Rather than playing catch-up, I’m skipping over the Guggenheim museum and our visit with Brigitte Huet and Ivan in Bilbao for now and jumping into the present: Granada, Spain, where we arrived last night. Just in time for some stunning views of the Alhambra.
We are staying at the Casa Morisca which is in the old Arab quarter, the Albaicin, just beneath the Alhambra. This is what we saw as we emerged from the taxi from the airport.
It’s warm here and will reach over 80 degrees F. today. That’s about 20 degrees hotter than in Bilbao. This is hill country with cobblestone pavements, steep stairways and small curving roads cut into the mountains.
The snow capped Sierra Nevada mountains are within a half hour drive, as is the beach going in the other direction.
For now, we are concentrating on getting better sleep, good food — a la food and views from Mirador Morayma and seeing how my knee holds up!
This is what we came for! As night descended and our meal ended, this is our view!
Of course, the Moors in Spain and their expulsion along with the Jews in 1492 begins in Granada. This is the symbol for the unification of Spain and the beginnings of the official Inquisition, which extended to all of Spain’s territories — including Mexico — and lasted until 1834.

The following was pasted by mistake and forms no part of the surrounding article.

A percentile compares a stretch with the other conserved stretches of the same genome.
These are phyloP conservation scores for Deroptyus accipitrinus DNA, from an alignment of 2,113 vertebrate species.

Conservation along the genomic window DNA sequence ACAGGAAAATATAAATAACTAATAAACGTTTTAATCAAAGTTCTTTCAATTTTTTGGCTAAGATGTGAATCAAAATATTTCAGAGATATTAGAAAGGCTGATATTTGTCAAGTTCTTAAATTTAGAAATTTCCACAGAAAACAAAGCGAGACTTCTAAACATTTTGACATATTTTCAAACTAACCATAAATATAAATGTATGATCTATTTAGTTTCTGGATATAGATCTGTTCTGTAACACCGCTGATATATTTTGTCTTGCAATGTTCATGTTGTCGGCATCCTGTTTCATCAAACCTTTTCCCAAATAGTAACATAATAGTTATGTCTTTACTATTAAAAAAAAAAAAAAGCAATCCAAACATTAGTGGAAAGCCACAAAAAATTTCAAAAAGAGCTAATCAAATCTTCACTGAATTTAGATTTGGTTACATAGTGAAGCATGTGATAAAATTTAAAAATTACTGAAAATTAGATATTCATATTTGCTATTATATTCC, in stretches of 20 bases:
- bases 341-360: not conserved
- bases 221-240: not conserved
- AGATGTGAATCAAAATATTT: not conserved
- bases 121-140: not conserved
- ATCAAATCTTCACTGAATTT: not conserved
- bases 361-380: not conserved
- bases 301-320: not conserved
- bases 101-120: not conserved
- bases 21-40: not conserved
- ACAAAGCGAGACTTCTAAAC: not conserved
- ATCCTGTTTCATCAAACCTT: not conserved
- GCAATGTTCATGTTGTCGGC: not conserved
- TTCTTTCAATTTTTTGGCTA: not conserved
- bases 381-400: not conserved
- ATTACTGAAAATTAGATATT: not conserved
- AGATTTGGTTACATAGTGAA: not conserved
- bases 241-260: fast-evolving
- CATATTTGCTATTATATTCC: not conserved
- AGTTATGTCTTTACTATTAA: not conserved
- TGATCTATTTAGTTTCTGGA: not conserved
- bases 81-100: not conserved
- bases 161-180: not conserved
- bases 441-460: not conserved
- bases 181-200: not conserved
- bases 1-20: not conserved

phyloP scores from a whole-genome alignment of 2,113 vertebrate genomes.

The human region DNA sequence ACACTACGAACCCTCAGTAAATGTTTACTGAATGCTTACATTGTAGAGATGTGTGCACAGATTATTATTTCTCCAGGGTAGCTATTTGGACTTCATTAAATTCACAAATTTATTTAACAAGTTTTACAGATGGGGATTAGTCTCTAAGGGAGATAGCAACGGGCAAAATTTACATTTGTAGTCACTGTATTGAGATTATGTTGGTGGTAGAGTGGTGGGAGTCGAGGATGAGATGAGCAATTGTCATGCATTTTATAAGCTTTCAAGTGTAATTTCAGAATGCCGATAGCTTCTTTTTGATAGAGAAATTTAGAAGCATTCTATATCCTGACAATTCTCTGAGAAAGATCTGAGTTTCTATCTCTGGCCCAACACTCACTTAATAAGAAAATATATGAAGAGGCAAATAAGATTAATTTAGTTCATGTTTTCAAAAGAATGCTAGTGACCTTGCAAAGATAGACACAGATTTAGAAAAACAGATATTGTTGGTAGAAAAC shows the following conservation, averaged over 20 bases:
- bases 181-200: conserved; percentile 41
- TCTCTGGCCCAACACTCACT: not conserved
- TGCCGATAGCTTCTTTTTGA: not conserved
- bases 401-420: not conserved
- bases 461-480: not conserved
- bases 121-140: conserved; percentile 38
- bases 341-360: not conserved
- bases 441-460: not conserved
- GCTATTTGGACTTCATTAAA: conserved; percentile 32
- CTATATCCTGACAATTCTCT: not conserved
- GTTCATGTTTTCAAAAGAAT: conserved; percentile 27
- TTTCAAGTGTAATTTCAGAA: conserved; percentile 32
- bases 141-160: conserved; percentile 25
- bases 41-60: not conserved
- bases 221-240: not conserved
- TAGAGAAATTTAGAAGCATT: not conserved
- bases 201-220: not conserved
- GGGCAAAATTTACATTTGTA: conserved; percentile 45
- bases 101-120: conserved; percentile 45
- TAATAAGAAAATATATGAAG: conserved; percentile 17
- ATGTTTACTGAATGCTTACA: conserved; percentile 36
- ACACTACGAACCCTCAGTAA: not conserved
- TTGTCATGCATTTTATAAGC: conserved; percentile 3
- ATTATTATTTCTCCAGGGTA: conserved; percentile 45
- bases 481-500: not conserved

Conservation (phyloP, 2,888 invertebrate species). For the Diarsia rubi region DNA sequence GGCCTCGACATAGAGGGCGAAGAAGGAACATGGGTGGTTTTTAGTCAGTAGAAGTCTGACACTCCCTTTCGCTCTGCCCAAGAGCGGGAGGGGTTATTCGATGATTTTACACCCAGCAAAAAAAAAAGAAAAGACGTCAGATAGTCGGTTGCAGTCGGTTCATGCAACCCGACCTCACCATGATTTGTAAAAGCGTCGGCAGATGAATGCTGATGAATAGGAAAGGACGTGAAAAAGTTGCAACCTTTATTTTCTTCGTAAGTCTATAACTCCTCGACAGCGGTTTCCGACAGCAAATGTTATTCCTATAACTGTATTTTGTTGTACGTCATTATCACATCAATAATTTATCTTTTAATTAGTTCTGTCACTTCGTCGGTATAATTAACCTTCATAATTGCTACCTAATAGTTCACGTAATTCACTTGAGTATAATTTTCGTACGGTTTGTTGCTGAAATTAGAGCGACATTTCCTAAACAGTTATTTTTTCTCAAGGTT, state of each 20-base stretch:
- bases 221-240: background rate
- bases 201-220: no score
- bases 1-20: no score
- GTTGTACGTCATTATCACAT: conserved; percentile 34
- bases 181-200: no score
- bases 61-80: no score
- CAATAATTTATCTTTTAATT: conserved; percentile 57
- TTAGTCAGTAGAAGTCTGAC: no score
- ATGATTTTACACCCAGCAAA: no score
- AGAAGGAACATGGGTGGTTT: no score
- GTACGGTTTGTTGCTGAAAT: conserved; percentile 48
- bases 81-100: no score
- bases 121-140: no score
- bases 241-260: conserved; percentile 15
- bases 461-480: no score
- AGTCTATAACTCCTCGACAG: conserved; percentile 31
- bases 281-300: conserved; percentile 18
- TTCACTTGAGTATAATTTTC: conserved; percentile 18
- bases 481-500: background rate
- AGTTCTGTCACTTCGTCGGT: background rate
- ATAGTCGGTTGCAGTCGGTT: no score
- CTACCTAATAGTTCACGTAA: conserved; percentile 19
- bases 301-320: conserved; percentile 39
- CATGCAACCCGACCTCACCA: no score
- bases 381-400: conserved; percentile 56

I arrived at 4 p.m. weary after three flights beginning from North Carolina at 3 a.m. Innkeeper Maria Crespo greeted me with a huge smile and warm hug. We had never met before. I entered into the sanctuary of a lovely, small B&B. I had stayed here before a few years ago when it was operated under a different name (Casa de los Sabores) by Chef Pilar Cabrera. I loved it then. I love it even more now. Here is why.
Courtyard kitchen and dining area
My room is the one in the corner with the open door. It is pristine and comfortable with a huge bed firm enough to guarantee a good night sleep for me (which I had, thankfully).
The rooms are filled with local art, textiles from Oaxaca, Chiapas and Guadalajara (where Maria’s mother lives), and a sense of comfort that you can only find from home.
There are only 4 sleeping rooms, so there is intimacy. And, this means that space is limited so booking in advance is important. Maria tells me she is now filled most of the time and recommends that people stay a block away at Casa de la Tia Tere that has 20 rooms. I would take a picture of my room, but I have already moved in and it’s not photo worthy at this moment.
I woke up this morning to discover the house cat snuggled at my feet. She had climbed in through the window that opens to the courtyard. Today, I’m meeting Eric, Janet and Dolores for lunch, prepare for our workshop that begins tomorrow night and love being in Oaxaca once more. Especially here, at EDyLS! Calle de Los Libres #205, Centro Historico. WiFi. Great coffee in the morning. A kitty at your feet. What more could one want? 6 blocks from the Zocalo. Good exercise!